Photo of Trekking to Mahuli fort in the off-season by Harshit Rakheja

A dirt road in the forest took us to a dhaba located in a farmhouse. The gates opened to a fountain, ornate in its make and yet, not functioning then. The dustbins were in the mould of animals while roosters and strays roamed the tilled farmland which could have served as an arena for cockfighting too! We had a plate of meetha poha which failed to satiate our hunger for it was undercooked. Nevertheless, the trek was not to be delayed and we set out towards the forest at 9.30 a.m.

The signboard at the entrance

Photo of Mahuli, Maharashtra, India by Harshit Rakheja

The route for the trek was well charted, right from the beginning where a huge billboard announced the entry to the forest. At the gates, one is required to pay a sum of Rs 20 for a one-time ticket since the forest is a protected area. There were directions, albeit in Marathi, at the beginning which put us on course for the trek.

Photo of Trekking to Mahuli fort in the off-season by Harshit Rakheja
Photo of Trekking to Mahuli fort in the off-season by Harshit Rakheja

The whole path is easily navigable, some of which can be made out to be stairs from a bygone era which have weathered through the passage of time, making the climb difficult and treacherous in places. The resultant passage involved wading through huge boulders which make the climb tiring since one is required to take big steps.

Photo of Trekking to Mahuli fort in the off-season by Harshit Rakheja

On the course, there were openings in the forest where the vegetation was minimal and the soil had turned black, indicating that dead plants and animals had contributed to the formation of humus. Coupled with grass which was predominantly of a yellowish tone and one could assume that it had been a harsh summer here.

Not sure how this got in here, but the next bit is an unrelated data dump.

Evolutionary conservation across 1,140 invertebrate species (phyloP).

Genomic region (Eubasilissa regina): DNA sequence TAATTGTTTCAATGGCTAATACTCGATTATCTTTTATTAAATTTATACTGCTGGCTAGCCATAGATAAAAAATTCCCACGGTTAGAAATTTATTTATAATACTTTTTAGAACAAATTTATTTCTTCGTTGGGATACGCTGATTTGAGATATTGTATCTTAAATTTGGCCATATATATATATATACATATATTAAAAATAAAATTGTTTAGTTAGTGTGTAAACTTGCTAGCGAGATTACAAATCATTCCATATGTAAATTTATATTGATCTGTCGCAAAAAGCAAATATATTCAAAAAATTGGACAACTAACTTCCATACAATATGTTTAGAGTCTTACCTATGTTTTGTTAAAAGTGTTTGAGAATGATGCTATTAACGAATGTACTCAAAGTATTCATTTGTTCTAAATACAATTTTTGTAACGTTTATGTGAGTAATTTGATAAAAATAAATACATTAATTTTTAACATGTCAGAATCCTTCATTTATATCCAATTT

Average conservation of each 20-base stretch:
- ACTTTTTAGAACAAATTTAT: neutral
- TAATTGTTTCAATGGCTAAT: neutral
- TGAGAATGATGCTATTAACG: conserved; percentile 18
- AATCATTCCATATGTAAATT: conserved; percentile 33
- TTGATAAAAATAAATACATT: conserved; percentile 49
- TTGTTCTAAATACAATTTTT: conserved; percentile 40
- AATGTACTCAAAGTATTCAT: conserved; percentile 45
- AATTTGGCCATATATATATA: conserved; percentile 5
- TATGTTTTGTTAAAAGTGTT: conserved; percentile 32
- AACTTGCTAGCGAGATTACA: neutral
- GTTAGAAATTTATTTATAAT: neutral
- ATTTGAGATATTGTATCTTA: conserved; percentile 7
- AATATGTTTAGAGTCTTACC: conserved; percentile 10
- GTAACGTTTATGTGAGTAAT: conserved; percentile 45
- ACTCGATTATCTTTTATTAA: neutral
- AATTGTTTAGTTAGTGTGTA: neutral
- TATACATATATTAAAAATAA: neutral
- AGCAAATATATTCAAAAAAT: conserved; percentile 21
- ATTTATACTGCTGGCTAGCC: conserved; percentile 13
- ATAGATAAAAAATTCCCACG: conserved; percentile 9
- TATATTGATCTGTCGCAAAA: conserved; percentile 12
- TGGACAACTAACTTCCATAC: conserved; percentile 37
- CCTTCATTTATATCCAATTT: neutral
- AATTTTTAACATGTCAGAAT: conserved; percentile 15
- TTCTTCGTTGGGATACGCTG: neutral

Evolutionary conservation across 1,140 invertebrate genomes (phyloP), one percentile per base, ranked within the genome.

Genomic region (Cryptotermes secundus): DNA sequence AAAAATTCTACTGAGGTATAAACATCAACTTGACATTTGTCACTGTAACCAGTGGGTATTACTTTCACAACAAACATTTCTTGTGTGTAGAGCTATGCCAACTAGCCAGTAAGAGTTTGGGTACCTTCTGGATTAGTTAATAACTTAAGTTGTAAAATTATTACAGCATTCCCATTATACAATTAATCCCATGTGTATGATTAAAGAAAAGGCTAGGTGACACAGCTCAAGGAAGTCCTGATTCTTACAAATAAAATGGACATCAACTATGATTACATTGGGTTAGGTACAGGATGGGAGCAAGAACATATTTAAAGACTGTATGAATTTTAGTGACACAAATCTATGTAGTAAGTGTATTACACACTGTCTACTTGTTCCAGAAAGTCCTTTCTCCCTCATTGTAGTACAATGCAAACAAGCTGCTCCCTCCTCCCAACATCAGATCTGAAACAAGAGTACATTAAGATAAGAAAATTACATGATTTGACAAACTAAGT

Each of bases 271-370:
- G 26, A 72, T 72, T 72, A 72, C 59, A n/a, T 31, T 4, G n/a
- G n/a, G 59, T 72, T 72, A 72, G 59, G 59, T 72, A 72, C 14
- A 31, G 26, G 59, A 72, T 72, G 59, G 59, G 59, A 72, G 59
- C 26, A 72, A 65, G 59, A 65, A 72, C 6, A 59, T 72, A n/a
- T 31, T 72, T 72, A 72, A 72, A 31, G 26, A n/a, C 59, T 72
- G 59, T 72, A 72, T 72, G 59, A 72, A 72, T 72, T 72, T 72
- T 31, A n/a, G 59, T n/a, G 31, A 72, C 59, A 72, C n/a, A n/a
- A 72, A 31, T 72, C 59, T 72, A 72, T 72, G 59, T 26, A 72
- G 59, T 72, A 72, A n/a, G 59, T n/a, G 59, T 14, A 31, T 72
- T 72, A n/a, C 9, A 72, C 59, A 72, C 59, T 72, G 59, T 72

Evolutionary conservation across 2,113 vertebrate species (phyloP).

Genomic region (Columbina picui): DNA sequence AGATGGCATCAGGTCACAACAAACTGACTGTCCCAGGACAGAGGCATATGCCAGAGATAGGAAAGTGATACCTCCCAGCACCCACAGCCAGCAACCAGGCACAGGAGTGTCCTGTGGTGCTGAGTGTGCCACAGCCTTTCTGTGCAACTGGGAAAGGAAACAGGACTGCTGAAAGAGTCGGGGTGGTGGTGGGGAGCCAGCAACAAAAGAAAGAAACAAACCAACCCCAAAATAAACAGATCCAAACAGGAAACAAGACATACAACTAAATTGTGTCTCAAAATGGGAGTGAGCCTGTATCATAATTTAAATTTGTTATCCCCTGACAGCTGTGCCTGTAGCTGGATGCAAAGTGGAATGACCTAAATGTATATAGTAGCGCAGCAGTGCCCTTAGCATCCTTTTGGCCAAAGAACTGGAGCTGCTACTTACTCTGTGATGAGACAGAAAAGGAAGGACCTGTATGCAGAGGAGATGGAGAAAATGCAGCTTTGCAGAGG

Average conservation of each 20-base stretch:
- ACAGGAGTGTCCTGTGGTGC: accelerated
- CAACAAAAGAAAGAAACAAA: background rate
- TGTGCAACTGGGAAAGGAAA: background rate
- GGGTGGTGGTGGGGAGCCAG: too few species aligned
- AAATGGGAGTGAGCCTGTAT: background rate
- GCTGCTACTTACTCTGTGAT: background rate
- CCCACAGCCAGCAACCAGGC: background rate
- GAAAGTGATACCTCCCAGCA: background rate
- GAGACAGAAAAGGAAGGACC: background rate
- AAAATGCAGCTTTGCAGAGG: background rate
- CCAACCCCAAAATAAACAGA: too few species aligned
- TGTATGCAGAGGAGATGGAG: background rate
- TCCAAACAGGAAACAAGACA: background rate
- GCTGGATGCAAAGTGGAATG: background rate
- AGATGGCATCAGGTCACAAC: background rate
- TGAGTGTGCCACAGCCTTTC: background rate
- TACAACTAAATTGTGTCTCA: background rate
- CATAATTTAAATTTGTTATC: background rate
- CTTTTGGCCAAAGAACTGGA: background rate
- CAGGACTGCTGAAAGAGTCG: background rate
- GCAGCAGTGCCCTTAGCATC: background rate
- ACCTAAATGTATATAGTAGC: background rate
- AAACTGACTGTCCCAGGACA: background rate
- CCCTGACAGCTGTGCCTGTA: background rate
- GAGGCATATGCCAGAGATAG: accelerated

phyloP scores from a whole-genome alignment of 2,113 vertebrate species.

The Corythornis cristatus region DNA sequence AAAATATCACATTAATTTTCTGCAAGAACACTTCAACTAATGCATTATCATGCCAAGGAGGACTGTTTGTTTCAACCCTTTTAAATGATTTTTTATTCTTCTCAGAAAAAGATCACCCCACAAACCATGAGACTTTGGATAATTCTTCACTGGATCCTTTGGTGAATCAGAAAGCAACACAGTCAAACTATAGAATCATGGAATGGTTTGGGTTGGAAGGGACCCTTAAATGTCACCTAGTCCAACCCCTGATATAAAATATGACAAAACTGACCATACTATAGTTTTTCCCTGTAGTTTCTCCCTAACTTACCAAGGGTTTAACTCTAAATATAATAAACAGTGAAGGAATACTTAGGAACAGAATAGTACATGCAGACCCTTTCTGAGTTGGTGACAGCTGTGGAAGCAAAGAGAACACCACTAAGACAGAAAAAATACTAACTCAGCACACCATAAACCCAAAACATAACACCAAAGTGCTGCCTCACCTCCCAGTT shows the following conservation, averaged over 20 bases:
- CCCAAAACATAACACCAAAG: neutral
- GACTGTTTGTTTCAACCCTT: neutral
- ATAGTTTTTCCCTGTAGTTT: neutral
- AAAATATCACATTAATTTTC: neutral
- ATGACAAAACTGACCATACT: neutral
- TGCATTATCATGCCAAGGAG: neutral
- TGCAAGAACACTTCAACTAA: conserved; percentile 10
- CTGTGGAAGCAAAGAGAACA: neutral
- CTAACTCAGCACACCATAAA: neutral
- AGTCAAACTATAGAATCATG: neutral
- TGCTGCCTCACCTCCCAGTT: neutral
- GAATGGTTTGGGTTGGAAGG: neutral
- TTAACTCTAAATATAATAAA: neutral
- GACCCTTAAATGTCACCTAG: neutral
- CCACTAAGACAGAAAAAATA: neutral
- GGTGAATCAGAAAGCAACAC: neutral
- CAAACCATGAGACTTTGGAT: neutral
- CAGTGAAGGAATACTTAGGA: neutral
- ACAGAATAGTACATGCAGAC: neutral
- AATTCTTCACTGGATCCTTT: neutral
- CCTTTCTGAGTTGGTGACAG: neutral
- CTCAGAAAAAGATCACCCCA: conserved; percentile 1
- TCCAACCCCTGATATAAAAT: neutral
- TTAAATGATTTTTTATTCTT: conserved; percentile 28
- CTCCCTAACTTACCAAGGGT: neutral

The farmhouse

Photo of Trekking to Mahuli fort in the off-season by Harshit Rakheja

The initial passage cuts through the forest where vegetation is ample. After an hour or so, it makes way for the higher reaches of the mountain where one treks through narrow pathways carved through the edge of the mountain. From here, the summit with the red flag fluttering over it is visible. However, the trek adopts its most perilous tone from hereon. The margin of error is minimal as one is required to climb huge rocks by wedging their foot in narrow spaces while maintaining their balance by resting one’s hands on the boulders. The higher reaches of the trek have a steady wind on the ascendant mitigating the effect of the heat. One listens intently for a while and the only sound one’ll hear is that of the leaves rustling against the wind, as opposed to night treks where the shrill chirping sound of crickets fills the air.

Photo of Trekking to Mahuli fort in the off-season by Harshit Rakheja

The view from the peak

Photo of Trekking to Mahuli fort in the off-season by Harshit Rakheja